Federal Budget 2021 Highlights

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Minister of Finance Chrystia Freeland unveiled the government’s first budget in over two years amid COVID-19 cases re-escalating across the country. This long-awaited budget is one of the most important budgets in recent history as many sectors of the economy are still reeling from the impacts of COVID-19, and provinces are navigating through new lockdowns and the vaccine roll-out. Budget 2021, which could double as a re-election pitch for the Liberals, provides the government’s roadmap to Canada’s economic recovery post-crisis and a plan to build a stronger and greener economy of the future.

Themes include support for the hardest-hit sectors, investments in green energy, and support for those who have been disproportionately impacted by COVID-19, including women, Indigenous peoples, young people and racialized Canadians, are recurring throughout the budget.

Budget 2021 largely attempts to balance the need of providing an ongoing rescue plan for the damaged economy while setting the stage for a stronger economic rebound. To help businesses and workers while the pandemic still rages, the government proposes to extend the Canada Emergency Wage Subsidy (CEWS) and Canada Emergency Rent Subsidy (CERS) until September, while also implementing a new program to temporarily subsidize new hiring, providing $1,100 per month for every new employee. Overall, the budget proposes over $100 billion in stimulus spending in various programs and investments, including $30 billion in funding over five years for a national early learning and child care system.

The Fiscal Update

Last year’s deficit came in at $354.2 billion, lower than the $400 billion deficit projected in the Fall Economic Statement. The deficit is projected to reach $154.7 billion in 2021-2022 and $59.7 billion in 2022-2023.

Key Highlights for CIQS

  • An investment of $22.6 million over four years starting in 2021-22 to conduct Canada’s first ever National Infrastructure Assessment.
  • An investment of $1.9 billion over four years to recapitalize the National Trade Corridors Fund. The budget states that this funding could attract approximately $2.7 billion from private and other public sector partners, resulting in total investments of $4.6 billion.
  • Budget 2021 proposes to provide $500 million over two years, starting in 2021-22, to the regional development agencies for community infrastructure.
  • The government will pursue reciprocal procurement policies to ensure that goods and services are only procured from countries that grant Canadian businesses a similar level of market access.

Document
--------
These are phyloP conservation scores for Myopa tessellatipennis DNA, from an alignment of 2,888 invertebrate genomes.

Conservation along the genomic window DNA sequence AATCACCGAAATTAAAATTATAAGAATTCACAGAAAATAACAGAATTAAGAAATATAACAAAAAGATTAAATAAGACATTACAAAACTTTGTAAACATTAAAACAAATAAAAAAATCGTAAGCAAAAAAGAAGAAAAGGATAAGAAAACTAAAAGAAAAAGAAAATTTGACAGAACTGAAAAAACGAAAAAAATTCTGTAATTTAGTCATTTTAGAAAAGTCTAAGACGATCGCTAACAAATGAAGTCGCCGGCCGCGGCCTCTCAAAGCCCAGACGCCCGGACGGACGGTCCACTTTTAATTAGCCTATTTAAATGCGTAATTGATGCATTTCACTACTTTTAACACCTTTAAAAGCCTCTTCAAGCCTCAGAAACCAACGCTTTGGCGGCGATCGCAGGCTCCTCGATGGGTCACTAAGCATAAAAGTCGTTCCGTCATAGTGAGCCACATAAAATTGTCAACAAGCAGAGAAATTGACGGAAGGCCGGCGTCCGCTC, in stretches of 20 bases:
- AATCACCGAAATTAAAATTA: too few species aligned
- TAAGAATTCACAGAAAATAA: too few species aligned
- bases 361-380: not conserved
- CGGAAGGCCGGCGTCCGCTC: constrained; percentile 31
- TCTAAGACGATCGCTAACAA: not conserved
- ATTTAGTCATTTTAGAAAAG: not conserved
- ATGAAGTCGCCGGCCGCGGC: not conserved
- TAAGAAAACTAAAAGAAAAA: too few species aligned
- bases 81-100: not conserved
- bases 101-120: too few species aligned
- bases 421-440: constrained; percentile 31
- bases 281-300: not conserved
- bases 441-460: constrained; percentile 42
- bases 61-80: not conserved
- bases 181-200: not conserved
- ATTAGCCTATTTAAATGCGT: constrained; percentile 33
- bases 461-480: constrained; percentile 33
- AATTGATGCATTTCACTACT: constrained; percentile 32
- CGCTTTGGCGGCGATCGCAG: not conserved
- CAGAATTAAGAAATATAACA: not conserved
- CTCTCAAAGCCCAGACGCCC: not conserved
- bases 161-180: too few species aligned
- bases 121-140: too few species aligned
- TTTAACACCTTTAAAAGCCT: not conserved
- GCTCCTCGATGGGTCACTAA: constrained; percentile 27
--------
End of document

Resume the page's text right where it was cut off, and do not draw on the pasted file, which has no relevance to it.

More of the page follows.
• The publication of a green bond framework in the coming months in advance of issuing its inaugural federal green bond in 2021-22, with an issuance target of $5 billion, subject to market conditions. These green bonds could fund green infrastructure, clean tech innovations, nature conservation, and other efforts to address climate change and protect our environment.
  • The proposed investment of $2.5 billion over the next five years in Indigenous Early Learning and Child Care also includes $420 million over three years, starting in 2023-24, and $21 million ongoing, to build and maintain new centres in additional communities.
  • An investment of $11.7 million over five years through Infrastructure Canada to renew the Standards to Support Resilience in Infrastructure Program, so that the Standards Council of Canada can continue updating standards and guidance in priority areas such as flood mapping and building in the North.
  • $4.3 billion over four years for the Indigenous Community Infrastructure Fund, a distinctions-based fund to support immediate demands, as prioritized by Indigenous partners, with shovel ready infrastructure projects in First Nations, including with modern treaty and self-governing First Nations, Inuit, and Métis Nation communities.
    • This includes $1.7 billion over five years, starting in 2021-22, with $388.9 million ongoing, to cover the operations and maintenance costs of community infrastructure in First Nations communities on reserve.
  • Providing $200 million over three years, starting in 2021-22, to Infrastructure Canada to establish a Natural Infrastructure Fund to support natural and hybrid infrastructure projects.
  • Budget 2021 also proposes to create the Canada Water Agency with an investment of $17.4 million over two years to support work with the provinces, territories, Indigenous peoples, and key stakeholders on the scope of the agency’s mandate, including identifying opportunities to build and support more resilient water and irrigation infrastructure.
  • Budget 2021 also proposes to provide an additional $1 billion over six years, starting in 2021-22, to the Universal Broadband Fund to support a more rapid rollout of broadband projects in collaboration with provinces and territories and other partners.